By Matthew Hendley
By Monica Alonzo
By Monica Alonzo
By Monica Alonzo
By Stephen Lemons
By Jason P. Woodbury
By Dulce Paloma Baltazar Pedraza
By Ray Stern
Mahon says his unit's target groups include, in order: youngsters who've never tried methamphetamine; the parents of those youngsters; employers; and, last, people whose meth habits already are well-established.
"The latter group will eventually die," he says, "but you can't, to steal an old Navy term, just push them off the deck. You have to treat them humanely. But I really believe that, except for that segment that's too far gone on drugs, a large number of people will respond at some point."
To that end, the unit--with the pro bono assistance of Valley ad agencies--has started to air public service announcements.
"We're looking at the DHS' [state Health Department] series of anti-tobacco spots as our model," Mahon says. "Some very effective, meaningful, in-your-face stuff."
The advertisements won't be as histrionic as the videos produced recently by the City of Glendale, Tweakers for Teachers and Tweakers: The Grim Realities of Crystal Meth.
"What's everybody looking at?" a male tweaker asks himself as he meanders down a school hallway. "Something stinks. Is that me? Is that me? I'm itching. I'm itching! I'm crashing! Oh, God, let me just die!"
A young female commentator remarks grimly: "The stuff actually shrinks your brain."
She raises a point that hints at the extensive use of meth in the Glendale school district: "Crystal, we all know it's no good. . . . We've all heard of people who've lost it on crystal."
The Reefer Madness air of the videos notwithstanding, it's hard to fault Glendale's effort--at least the city made one. Arizona State University has no methamphetamine education component on campus.
Also, in a drug-use-on-campus survey last October, school officials neglected even to ask students about their experience with methamphetamine.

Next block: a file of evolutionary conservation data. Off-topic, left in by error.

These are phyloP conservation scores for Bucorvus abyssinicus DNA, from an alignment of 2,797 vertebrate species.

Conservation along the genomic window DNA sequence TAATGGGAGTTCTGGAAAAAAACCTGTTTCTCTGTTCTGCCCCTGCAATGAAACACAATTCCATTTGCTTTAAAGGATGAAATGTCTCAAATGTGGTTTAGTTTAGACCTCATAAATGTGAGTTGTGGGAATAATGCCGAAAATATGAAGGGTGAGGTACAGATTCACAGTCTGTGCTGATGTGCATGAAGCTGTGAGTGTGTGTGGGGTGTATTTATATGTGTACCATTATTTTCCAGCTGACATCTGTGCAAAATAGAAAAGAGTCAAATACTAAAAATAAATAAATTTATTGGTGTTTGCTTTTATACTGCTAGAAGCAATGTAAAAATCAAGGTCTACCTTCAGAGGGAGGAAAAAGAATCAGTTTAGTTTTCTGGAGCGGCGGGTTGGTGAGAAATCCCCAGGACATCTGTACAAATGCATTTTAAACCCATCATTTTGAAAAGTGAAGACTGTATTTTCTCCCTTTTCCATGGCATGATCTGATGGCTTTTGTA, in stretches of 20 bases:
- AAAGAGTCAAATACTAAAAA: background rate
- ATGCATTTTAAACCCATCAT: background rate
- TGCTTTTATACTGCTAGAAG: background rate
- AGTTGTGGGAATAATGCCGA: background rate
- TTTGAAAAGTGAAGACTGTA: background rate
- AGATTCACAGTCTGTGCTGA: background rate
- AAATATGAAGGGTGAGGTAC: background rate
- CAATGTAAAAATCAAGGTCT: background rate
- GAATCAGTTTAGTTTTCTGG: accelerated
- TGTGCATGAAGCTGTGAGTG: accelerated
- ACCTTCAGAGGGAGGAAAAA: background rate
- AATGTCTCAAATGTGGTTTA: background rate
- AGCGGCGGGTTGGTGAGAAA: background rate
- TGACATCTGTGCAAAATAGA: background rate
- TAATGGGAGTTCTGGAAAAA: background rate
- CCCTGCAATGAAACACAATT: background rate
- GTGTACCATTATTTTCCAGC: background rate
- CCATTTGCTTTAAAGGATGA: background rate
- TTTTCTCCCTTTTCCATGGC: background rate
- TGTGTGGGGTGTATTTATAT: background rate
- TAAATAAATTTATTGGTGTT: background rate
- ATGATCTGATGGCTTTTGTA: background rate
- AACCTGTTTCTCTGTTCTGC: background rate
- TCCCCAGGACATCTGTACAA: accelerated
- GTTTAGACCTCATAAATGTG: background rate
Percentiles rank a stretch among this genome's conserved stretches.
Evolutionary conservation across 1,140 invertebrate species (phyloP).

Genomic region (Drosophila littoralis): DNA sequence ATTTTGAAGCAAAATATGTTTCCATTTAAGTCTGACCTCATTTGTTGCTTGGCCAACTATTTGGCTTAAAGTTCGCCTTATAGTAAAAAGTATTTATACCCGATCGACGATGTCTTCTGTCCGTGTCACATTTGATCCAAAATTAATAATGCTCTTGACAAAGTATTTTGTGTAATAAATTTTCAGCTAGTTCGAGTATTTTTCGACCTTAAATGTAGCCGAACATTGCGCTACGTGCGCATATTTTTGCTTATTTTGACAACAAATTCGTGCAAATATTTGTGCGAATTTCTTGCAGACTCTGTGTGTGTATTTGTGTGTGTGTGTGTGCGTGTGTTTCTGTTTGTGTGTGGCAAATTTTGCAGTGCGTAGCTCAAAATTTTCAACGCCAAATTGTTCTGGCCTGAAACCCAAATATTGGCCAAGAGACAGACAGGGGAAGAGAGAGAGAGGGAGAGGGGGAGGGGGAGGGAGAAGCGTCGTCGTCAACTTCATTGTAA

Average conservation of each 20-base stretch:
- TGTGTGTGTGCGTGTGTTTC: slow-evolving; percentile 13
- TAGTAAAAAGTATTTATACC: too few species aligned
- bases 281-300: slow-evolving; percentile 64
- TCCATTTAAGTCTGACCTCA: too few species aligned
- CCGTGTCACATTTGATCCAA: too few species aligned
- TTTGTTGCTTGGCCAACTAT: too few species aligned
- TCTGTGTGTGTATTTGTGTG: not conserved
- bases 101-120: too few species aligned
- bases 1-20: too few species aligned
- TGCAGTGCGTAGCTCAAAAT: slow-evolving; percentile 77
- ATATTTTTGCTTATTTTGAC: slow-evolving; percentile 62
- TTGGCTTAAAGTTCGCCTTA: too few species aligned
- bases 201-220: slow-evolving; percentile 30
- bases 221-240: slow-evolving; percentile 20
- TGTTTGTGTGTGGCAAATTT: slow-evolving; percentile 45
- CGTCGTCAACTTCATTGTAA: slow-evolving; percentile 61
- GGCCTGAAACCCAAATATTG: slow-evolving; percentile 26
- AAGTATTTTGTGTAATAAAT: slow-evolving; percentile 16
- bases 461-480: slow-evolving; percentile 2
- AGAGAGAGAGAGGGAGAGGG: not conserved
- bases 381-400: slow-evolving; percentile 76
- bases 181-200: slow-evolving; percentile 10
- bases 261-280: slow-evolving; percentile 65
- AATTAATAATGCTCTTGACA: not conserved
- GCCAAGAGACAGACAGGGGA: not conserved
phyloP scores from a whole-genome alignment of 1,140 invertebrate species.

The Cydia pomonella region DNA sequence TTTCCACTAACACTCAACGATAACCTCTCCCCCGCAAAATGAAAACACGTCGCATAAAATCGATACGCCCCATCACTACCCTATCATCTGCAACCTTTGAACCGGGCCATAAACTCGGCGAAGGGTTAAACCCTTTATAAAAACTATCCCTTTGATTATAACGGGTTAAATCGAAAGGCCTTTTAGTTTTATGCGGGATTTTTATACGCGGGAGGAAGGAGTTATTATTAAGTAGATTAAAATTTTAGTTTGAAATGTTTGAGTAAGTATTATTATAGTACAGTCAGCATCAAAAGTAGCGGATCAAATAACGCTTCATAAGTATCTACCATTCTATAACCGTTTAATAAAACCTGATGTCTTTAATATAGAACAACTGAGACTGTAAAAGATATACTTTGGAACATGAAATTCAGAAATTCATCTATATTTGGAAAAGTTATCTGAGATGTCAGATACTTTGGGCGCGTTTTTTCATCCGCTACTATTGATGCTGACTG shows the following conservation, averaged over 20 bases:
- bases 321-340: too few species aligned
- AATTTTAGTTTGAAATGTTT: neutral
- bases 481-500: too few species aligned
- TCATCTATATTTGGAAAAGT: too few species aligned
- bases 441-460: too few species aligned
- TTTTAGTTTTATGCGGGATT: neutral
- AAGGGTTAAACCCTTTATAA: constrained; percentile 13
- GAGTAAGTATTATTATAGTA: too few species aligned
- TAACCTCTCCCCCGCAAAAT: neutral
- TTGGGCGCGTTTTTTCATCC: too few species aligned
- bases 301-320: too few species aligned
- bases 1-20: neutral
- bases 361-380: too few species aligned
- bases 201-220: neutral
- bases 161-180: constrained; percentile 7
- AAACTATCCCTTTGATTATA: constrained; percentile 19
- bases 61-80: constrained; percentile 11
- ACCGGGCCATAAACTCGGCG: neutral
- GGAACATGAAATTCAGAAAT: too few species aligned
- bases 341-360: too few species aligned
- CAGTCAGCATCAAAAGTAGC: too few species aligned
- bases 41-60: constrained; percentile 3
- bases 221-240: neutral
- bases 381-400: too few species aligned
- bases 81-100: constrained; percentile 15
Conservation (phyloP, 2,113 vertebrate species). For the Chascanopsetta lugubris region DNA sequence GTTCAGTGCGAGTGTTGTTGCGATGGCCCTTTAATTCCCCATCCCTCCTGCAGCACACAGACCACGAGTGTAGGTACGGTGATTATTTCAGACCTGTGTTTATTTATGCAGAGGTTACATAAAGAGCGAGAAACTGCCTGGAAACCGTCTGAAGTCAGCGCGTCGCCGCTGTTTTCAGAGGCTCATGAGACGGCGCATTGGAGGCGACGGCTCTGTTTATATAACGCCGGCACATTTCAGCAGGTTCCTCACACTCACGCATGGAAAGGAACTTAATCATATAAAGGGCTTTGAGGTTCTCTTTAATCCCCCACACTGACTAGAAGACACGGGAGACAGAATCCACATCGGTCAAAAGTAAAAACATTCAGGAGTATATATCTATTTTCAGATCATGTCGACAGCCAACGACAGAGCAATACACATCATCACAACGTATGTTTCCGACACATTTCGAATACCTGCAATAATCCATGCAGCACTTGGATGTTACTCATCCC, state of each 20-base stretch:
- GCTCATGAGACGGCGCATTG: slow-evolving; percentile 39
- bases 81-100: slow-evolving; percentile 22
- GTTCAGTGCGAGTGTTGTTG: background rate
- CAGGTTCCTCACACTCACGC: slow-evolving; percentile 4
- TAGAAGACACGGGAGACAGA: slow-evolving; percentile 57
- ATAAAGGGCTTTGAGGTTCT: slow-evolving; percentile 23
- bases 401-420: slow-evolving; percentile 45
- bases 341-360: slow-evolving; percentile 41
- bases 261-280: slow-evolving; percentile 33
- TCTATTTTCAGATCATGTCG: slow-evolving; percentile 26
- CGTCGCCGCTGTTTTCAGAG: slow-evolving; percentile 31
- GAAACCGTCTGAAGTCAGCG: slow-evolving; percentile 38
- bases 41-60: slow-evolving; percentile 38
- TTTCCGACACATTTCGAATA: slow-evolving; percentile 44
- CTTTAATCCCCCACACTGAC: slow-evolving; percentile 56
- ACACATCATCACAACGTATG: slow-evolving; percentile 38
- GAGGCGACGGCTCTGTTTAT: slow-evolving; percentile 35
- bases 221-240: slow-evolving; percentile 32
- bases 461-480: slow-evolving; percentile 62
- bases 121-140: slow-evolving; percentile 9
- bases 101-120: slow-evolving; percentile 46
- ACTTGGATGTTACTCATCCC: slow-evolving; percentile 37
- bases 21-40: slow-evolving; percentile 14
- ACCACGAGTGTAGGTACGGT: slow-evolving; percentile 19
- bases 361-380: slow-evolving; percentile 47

DEA spokesman Larry Hedberg identifies three local high schools in different parts of town to illustrate the growing methamphetamine use among teens: North Canyon High in north Phoenix, Trevor Browne High in west Phoenix, and Horizon High on the Phoenix-Scottsdale border. (Asked to comment on meth use at their schools, no administrators returned calls by press time.)
"There's a whole generation today that's never heard the 'speed kills' stuff," Hedberg says. "They think meth was invented just for them."
Steve and JoAnne
If she hadn't accidentally broken her glass pipe last night, JoAnne says, she would have smoked herself to death by morning.
"I had to have that pipe in my mouth," she says, vacantly. The Phoenix mother of two is crashing as she speaks. "It didn't matter if my pulse was 200. I didn't care."
It's late morning now, and time to reflect.
After the pipe shattered, JoAnne says, she decided to quit doing meth--again. In a sudden gesture, the 32-year-old threw the rest of her stash in the toilet and flushed.
But, JoAnne says, she changed her mind. She reached into the water, but it was too late.
JoAnne then called her fiance, 34-year-old Steve, and asked him to pick her up before he came here, to rehab, in the morning.
Now, they're sitting in a conference room at New Horizons, a Phoenix outpatient drug-treatment center. Steve says he's been clean for four days, and wants to stay that way. His manner contrasts that of JoAnne, his girlfriend of seven years.
She fidgets with her hands under the table, and looks down when she talks. He clasps his hands on the table, and looks an inquisitor in the eye. JoAnne is spaced out; Steve is focused.
Steve says he and JoAnne both had stayed away from meth for almost three weeks before they'd relapsed the previous Friday.
This is Wednesday.
He says he got high Friday night, then stopped cold. But JoAnne kept going. And going. And going. On Sunday night, she got paranoid, and accused Steve of having an affair with her sister, and kicked him out of their house.
Later, JoAnne physically attacked her sister, and spent a day in jail until her parents posted her bail. As soon as she was released, JoAnne says, she got right back on the pipe.
"I'm having a bad week," JoAnne says, trying to smile. "Sometimes I just get so frustrated. I just want to escape this whole world--this whole flipping, ugly world. I just want to escape my kids, all my responsibilities. Everything."
She falls silent. It's been about seven hours since her last hit.
"I hope to God I can stay off it," JoAnne says, finally, "because I think this is my last chance. I think I'm going to die if I go back."
Then she leaves most of the talking to Steve.
"I started doing meth in 1986," says the stocky construction worker in boots and denim jeans. In the mid-1980s, however, the college graduate toiled as a high-tech electrician.
"The company I worked for started 24-hour service, and I was always on call. I was making good bonuses, but I needed something to keep up with the pace. First it was just caffeine pills--No Doz, Vivarin--but once I started pissing blood from eating too many, I switched to meth. I'm a workaholic. I didn't do meth for fun. I did it so I could work more."